Tips And Trix: Binders
Updated: Oct 28, 2021
As the Indian queer community, we often have very less resources to turn to for our specific needs – especially when it comes to details like binders or queer centric clothing.
In an attempt to start bridging this gap, we put together some information through our own research and by asking our queer family for those looking to use binders, or even if you already use them and want to read about more experiences!
What is a binder?
Breasts can be bound using duct tape (not recommended), an elastic/spandex-y t-shirt and other compression undergarments that look like camisoles.
A typical binder is uncomfortable- simply because they’re made very tight and in materials that are not comfortable to skin. This calls for better innovation for queer people to choose from.
How does one use a binder?
Depending on the binding method, one can either wear a binder or bind their breasts themselves with the use of cloth/duct tape/ broad elastic.
Binding is not advised for people who have asthma/lung issues and health concerns with their spinal cords.
Binding with duct tape and other DIY materials are not safe for the body and are not recommended. Using a proper binder is the best solution.
Where can I find one?
“Amazon India has binders in the price range of 300-600 approximately. Gc2b is a great option and they have a very good size chart that will help you pick the right binder, but they are a little expensive.” – @samstxgram
“There are a few options on Amazon but the size charts don’t seem trustworthy. AliExpress has a bunch of options and they are relatively cheap and have proper size charts. But not all Indian debit cards work on AliExpress. Might need a credit card. gc2b and gendergear.ca are overall popularly recommended by both higher websites as well as on blogs by queer and trans peeps. They both deliver to India but with the exchange rate and shipping, it is not cheap. gc2b has a binder donation program. It will take time to get it via that as they are still meeting requests from early 2018 but it is free and they have worldwide shipping. I got one just a week ago from gendergear.ca by asking a friend in Canada to order it to a mutual friend who I was meeting. Their size chart is very accurate, and also send a handy little booklet on binders. The website also has a good amount of information on this. gc2b has more varieties in binders with respect to colours etc.” – Savi, Non Binary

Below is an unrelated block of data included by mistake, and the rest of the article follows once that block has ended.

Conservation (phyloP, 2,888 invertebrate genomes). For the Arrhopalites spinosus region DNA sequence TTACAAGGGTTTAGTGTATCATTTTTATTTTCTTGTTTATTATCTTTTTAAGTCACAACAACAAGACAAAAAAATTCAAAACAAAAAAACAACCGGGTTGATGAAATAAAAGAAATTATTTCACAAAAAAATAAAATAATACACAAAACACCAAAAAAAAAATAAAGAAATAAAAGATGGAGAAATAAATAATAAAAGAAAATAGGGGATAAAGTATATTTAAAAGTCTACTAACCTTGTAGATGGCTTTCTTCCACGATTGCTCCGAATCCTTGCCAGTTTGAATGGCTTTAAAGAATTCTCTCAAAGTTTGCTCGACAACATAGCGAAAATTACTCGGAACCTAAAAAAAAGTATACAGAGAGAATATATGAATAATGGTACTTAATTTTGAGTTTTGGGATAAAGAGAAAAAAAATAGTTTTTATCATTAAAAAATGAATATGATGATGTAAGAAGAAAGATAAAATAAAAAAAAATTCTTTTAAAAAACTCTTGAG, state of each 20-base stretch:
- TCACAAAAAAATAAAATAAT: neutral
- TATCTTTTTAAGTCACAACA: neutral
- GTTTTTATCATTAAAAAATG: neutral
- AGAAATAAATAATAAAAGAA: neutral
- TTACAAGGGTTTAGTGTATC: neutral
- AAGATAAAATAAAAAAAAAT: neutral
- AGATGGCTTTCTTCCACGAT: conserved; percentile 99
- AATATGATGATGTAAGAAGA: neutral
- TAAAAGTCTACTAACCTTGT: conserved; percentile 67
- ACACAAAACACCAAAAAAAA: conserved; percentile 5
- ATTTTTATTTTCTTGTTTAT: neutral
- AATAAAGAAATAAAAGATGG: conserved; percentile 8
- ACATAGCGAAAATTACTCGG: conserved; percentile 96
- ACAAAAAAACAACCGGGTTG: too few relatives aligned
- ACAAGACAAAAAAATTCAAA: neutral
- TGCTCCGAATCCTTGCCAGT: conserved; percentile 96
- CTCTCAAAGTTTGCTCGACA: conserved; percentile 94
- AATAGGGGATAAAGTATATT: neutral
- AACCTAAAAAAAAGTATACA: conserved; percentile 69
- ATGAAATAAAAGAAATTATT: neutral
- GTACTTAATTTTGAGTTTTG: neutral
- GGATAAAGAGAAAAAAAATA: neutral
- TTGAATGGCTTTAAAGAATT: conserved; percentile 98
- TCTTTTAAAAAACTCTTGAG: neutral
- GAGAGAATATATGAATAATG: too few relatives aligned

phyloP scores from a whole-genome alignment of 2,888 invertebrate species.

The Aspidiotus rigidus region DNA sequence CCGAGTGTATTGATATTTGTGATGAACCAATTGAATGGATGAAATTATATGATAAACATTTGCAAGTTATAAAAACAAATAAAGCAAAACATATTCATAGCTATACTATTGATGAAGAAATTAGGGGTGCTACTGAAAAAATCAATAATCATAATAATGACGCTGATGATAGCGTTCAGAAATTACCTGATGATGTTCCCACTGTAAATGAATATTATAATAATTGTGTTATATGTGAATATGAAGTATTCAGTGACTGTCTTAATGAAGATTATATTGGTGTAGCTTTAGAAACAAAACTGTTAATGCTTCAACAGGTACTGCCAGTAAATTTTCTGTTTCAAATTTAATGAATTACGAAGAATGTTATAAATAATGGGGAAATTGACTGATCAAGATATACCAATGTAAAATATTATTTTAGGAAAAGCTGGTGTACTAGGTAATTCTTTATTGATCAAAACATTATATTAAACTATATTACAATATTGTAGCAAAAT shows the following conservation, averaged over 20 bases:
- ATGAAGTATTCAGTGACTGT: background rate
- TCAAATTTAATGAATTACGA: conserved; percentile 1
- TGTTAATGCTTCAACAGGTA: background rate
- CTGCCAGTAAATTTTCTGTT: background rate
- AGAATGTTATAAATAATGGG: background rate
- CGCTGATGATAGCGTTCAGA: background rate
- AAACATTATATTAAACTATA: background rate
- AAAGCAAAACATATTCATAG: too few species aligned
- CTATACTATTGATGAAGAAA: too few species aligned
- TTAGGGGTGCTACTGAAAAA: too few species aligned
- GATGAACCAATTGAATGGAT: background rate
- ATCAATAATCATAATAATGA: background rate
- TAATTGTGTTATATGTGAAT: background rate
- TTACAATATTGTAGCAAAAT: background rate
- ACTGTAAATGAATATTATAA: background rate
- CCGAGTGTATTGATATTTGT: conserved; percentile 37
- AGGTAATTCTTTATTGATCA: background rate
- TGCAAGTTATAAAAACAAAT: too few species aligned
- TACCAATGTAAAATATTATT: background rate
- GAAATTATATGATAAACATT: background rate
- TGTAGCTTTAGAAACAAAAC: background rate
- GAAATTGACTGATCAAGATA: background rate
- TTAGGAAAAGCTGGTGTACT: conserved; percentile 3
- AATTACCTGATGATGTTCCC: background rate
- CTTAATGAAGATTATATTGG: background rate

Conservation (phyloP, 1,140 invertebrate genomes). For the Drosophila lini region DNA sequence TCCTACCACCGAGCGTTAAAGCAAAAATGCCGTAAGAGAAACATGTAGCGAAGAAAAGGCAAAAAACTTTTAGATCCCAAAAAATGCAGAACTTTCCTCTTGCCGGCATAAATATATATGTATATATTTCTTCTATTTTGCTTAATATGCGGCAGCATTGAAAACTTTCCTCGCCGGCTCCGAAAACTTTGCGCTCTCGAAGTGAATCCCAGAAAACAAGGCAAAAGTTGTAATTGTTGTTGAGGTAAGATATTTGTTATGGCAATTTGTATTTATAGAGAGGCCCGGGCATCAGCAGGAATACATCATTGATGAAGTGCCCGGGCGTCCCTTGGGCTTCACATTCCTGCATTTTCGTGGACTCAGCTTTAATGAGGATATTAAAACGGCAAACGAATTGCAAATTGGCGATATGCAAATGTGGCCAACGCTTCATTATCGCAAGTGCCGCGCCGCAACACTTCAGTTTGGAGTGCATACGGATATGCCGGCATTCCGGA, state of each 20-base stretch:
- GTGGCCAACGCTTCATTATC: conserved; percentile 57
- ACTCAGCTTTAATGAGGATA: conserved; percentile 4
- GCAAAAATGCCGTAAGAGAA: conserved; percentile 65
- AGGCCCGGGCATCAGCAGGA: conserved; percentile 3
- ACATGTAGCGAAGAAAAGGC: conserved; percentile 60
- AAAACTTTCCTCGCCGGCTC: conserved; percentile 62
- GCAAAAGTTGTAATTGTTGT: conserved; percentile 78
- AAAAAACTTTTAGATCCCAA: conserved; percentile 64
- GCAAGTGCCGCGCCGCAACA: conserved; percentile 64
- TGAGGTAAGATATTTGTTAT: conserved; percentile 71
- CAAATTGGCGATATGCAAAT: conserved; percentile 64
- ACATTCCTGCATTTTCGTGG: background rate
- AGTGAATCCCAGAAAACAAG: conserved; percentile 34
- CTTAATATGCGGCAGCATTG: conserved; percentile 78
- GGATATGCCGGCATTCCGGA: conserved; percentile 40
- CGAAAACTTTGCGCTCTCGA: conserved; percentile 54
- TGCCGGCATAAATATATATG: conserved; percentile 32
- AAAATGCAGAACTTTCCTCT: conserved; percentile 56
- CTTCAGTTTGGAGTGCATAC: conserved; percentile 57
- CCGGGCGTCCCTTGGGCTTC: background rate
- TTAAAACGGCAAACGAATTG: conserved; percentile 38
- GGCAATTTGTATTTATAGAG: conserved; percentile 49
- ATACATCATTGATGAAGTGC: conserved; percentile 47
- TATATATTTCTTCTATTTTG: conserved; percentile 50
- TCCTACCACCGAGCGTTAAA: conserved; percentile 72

Tips and Trix
“If you cannot find a good binder, you can always buy a smaller size sports bra. Treat them like real binders though- don’t use them for more than 8 hours at a time, take breaks, do a few stretches and never sleep with it on.” – Vedika, Non Binary
“I like to have binders without elastic (like gc2b), and those that fit just right but also a binder that is a size too large. This way, on the days that I am bloated or feel constricted or want more of a relaxing outfit, I wear a bigger one that still flattens my chest better than a sports bra. This is my experience.” – Rue Oliver, Trans, Non Binary
“My doctor told me this: Binding with the nipples pointing down can seriously damage tissue and skin and negatively affect prospects for a future top surgery. Pressing your breasts towards you is a much safer way of binding.”- Anonymous, Non Binary
“There are not many options in India to choose from but there are some compression vests sold on Amazon which might work for people with smaller breasts. It may not give the same degree of flatness but it worked for me. Something that people should probably know about using binders is that it can cause a lot of sensory processing dysphoria, especially initially- as in people will feel like getting rid of it because it can start with feeling trapping and can cause pain.”- Savi, Non Binary
“A thing to keep in mind while using binders is that you should wash it regularly. There are two styles available- the full tank and half tank. The full will also cover your stomach, making it look a little flatter if that’s what you want to do.” – @samstxgram’
“Do not ever, wear a binder on a plane. Go for looser clothes and an okay fitting sports bra. The air pressure in a plane can constrict your breathing along with the binding, it can be dangerous.” – Anonymous, Queer
“Stitching a binder is not too difficult. All you need broad pieces of elastic, some cloth and a few extra materials like a zip. There are many tutorials one can find online and I found a tailor who would do it for me when I told him it was for a fashion show!Finding how to take measurements for binders are also available on the net.” – Jo, Non Binary
“Don’t wear your binder for more than 8 hours. If it starts hurting before or after that, take a break from the binder. It’s most important to listen to your body. If the binder is rolling up at the bottom, just stitch on some extra fabric to tuck it in/ tuck it in if it is long enough.” – Teena, Non Binary
“Binders can be super tough to wear and remove. Don’t feel embarrassed to ask for help.Measure over the top of your breasts. Then measure below them. Add those two numbers together and divide by two. Then use that number to determine the circumference of the binder that you buy.” – Anonymous, Queer
Always do your research before you buy your binder to ensure you get what you want!
All Artworks by: Kokila Bhattacharya
This piece was first created and published on Gaysi Family